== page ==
As behaviours evolve, how we drive and capture supporter engagement will have to change as well. To that end, Charity Comms and PR firm Eden Stanley published a report musing upon the future of supporter engagement in the charity sector. They examine what the landscape could look like come 2022 and how the sector should respond.
The report identifies trends that already pose propositional challenges:
- The blurring of the lines between charity and business. It’s increasingly difficult for charities themselves to stand out in a saturated market.
- Staying relevant in a more connected world. The challenge is adding real value to engagement without it being purely cosmetic or unsustainable. Charities will need to find new ways of bringing supporters and causes together.
- Support for charities being driven by a sense of moral obligation rather than a belief in making a difference. New regulations, initiatives and best practice have been introduced to restore confidence and trust. Support remains fragile so charities must work to nurture and repair it.
- The sector lacks an appetite for innovation. Short-term fundraising targets are preferred to longer term investments in change. As per the first point, a failure to innovate brings vulnerability to challenge.
Here are some of the report’s main topics of discussion, posed as questions that your charity should ask itself.
Why support us?
Why should supporters chose your charity over the next? What can you do to retain their support and keep them on side? We’ve touched on this in a previous blog but clear channels of communication and relevant, emotive content are vital to empowering supporters. How you’re able to cope with change and future-proof your proposition will depend on your ongoing ability to demonstrate that you deliver impact with a tangible value for your supporters. Give them reasons to engage and to contribute in ways that really make a difference.
Who are your supporters?
The demographics of those who give and those in need will evolve. It will be as important as ever to understand and engage with emerging and new groups of supporters as the mantle passes between generations. The challenge lies in how and what you change to reflect that shift. Find out who they are, the content they engage with and segment them accordingly. You’ll need to update your communications strategy and adapt your acquisition methods. Your income streams and the definition of value are also likely to change. Be careful however not to alienate supporters during this transition – each and every supporter should feel valued. Take a holistic approach and you’ll be better equipped to keep your various segments engaged.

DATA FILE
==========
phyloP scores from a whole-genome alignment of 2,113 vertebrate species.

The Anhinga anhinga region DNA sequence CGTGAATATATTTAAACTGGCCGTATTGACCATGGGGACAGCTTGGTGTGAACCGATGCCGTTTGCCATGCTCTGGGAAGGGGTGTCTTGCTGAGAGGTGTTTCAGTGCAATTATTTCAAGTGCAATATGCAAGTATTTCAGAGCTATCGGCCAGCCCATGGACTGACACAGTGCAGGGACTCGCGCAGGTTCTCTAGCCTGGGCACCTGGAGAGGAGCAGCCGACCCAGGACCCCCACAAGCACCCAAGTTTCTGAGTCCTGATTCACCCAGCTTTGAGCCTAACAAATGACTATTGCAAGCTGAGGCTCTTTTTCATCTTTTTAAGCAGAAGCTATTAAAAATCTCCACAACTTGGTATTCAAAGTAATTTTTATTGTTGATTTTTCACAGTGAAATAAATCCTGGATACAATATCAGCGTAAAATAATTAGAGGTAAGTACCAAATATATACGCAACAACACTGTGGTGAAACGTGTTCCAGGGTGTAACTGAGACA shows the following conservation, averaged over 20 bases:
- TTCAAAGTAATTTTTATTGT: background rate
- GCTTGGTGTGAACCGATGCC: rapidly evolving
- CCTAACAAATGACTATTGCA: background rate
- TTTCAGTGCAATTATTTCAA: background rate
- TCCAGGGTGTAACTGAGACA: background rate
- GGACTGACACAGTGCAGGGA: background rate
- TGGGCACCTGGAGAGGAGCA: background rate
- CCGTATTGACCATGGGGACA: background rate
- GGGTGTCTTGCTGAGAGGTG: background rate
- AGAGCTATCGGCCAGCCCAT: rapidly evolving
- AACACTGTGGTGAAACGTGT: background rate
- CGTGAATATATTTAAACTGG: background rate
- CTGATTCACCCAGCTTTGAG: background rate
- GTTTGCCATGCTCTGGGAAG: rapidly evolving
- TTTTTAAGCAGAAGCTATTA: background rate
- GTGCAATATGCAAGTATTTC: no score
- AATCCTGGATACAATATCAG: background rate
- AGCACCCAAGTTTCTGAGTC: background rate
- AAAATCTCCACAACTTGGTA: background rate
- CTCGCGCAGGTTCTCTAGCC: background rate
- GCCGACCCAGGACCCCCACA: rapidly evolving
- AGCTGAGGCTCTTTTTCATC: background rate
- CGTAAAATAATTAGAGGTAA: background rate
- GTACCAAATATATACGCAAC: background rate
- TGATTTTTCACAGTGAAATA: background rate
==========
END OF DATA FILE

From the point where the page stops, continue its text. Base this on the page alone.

How digital are you?
You’ll already have an online presence by now however, the increasing volume of channels and competing voices will make it harder to control your exposure and influence. As a result, what you offer and how you communicate has to stand out. Legislation, although not limited to digital, will be vastly different with tighter regulation (GDPR anyone?). Transparency will be key to your supporter relationships so give them control. Use technology to empower them and provide supporters with the better access to information and preference control that will become standard. The challenge here will lie in the creation of sufficiently engaging content that your supporters will want to receive. Don’t view social media, email, and website as separate entities, use them as one cohesive unit and ensure that your communications are consistent across all channels. Make patronage rewarding and worthwhile for both beneficiaries and supporters.
Get in touch
Let us know if you’d like help auditing your brand strategy and ensuring your presence across digital channels. We can help you develop your ongoing campaign strategy and drive supporter engagement with creative digital content. Make sure you’re prepared for the road ahead.
Alex is a Digital Content Coordinator at Copper